Qualitative study of changes in alcohol use among HIV-infected adults entering care and treatment for HIV/AIDS in rural southwest Uganda

AIDS Behav. 2015 Apr;19(4):732-41. doi: 10.1007/s10461-014-0918-5.


Alcohol has a substantial negative impact on the HIV epidemic in sub-Saharan Africa, particularly in Uganda, where heavy alcohol consumption is common. Using a content analytic approach, this qualitative study characterizes changes in alcohol use among 59 HIV-infected Ugandan adults (>18 years old), who reported any alcohol use in the previous year as they entered HIV care. Most participants reported attempting to cease or reduce alcohol intake over the study period. Reasons for decreased use included advice from clinicians, interference with social obligations, threats to financial security, and negative impact on social standing. Participants reported difficulty abstaining from alcohol, with incentives to continue drinking including desire for social inclusion, stress relief, and enjoyment of alcohol. These contrasting incentives created a moral quandary for some participants, who felt 'pulled' between 'good' and 'bad' influences. Results suggest brief interventions addressing self-identified obstacles to change may facilitate long-term reductions in drinking in this population.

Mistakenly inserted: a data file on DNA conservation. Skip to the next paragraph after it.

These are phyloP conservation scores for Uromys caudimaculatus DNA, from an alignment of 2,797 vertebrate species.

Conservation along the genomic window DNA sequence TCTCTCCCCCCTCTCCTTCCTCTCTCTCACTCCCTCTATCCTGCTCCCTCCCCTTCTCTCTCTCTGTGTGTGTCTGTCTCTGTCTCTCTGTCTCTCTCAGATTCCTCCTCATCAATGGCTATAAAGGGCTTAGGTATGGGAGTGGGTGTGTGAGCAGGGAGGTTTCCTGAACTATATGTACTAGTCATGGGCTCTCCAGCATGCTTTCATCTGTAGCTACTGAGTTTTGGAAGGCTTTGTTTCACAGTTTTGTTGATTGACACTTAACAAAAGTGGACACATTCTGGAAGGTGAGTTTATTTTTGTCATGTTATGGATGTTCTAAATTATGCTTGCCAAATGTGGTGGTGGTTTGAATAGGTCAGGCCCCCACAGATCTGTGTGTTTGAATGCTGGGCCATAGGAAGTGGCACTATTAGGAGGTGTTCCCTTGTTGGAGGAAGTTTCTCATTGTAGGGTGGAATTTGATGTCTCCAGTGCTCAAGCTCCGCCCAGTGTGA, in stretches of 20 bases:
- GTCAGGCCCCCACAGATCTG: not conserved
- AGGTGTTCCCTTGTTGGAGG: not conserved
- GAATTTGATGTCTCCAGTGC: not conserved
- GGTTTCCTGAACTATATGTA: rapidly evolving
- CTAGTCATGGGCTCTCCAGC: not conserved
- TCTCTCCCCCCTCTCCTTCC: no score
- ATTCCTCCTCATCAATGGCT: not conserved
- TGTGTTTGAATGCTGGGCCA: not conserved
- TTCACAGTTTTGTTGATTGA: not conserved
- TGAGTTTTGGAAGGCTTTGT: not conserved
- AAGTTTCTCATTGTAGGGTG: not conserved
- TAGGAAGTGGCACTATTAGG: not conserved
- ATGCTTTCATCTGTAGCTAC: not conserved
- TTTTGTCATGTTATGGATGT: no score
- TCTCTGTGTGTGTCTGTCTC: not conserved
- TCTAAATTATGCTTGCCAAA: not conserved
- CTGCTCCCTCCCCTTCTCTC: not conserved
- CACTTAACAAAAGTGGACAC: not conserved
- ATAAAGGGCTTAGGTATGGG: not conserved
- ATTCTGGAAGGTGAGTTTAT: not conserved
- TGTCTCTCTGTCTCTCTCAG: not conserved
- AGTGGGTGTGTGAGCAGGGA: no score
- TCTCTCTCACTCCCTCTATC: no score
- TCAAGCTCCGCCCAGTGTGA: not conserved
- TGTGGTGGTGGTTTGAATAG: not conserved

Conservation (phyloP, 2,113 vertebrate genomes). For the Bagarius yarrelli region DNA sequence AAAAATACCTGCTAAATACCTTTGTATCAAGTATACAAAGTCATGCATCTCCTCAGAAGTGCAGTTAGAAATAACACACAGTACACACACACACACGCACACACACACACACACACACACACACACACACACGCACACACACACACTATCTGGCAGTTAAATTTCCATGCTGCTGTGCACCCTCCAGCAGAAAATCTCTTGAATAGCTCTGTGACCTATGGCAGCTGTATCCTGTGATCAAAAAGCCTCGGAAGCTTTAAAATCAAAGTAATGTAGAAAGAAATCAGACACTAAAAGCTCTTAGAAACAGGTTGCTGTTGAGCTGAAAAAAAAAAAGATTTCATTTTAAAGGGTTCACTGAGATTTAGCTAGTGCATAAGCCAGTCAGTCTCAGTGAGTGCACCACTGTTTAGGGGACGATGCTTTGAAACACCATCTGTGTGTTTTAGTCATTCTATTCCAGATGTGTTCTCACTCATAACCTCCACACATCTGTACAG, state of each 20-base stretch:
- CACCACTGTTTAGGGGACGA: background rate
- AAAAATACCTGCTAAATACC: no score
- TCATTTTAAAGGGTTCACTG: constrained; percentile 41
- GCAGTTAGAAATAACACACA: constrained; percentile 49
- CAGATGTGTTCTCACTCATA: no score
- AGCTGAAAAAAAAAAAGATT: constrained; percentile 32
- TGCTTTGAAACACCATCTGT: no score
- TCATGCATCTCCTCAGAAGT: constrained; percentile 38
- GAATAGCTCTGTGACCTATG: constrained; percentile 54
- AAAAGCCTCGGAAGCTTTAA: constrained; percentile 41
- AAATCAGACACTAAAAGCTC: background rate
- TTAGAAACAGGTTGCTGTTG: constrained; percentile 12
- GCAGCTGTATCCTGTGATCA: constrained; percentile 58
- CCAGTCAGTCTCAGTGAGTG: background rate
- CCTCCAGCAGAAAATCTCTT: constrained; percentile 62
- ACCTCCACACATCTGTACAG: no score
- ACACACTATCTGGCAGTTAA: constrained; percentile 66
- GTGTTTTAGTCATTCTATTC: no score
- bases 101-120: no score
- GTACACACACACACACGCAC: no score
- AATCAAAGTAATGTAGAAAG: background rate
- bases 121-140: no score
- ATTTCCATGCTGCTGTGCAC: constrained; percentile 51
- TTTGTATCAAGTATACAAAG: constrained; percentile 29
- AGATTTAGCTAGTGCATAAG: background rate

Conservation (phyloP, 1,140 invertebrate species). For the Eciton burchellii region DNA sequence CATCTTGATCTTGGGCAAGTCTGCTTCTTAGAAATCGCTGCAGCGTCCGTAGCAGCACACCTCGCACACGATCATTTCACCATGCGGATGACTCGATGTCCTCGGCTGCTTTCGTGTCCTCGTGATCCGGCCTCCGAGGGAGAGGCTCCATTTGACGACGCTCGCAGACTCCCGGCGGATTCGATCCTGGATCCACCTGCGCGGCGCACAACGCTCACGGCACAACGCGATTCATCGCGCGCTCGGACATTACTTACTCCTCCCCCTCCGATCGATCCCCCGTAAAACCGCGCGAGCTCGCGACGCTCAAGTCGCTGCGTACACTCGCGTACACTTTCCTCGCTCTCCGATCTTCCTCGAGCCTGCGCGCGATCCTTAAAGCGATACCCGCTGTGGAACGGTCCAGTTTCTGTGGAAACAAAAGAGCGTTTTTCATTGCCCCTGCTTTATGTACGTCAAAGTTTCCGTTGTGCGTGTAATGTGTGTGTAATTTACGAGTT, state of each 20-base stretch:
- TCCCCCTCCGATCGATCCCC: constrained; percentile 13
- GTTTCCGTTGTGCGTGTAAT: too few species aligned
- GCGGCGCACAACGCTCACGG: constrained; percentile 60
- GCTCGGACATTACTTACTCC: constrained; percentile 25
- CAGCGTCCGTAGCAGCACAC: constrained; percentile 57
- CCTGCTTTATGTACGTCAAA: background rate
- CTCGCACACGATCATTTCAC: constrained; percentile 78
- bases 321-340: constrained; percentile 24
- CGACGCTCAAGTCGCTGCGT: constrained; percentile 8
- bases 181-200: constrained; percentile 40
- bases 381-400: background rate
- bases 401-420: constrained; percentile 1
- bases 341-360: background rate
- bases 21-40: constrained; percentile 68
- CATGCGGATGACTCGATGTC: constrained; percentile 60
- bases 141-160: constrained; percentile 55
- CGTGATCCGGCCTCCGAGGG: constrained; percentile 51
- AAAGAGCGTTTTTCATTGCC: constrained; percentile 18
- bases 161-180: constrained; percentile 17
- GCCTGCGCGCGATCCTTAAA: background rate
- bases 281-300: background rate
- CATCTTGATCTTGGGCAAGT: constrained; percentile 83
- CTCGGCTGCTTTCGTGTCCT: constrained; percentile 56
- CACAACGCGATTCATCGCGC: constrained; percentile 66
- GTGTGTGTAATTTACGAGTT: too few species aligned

Publication types

  • Research Support, N.I.H., Extramural

MeSH terms

  • Adult
  • Alcohol Abstinence / psychology*
  • Alcohol Abstinence / statistics & numerical data
  • Alcohol Drinking / epidemiology
  • Alcohol Drinking / psychology*
  • Antiretroviral Therapy, Highly Active
  • Binge Drinking / epidemiology
  • Binge Drinking / psychology*
  • Female
  • HIV Infections* / drug therapy
  • Humans
  • Intention*
  • Male
  • Qualitative Research
  • Reward
  • Rural Population
  • Uganda / epidemiology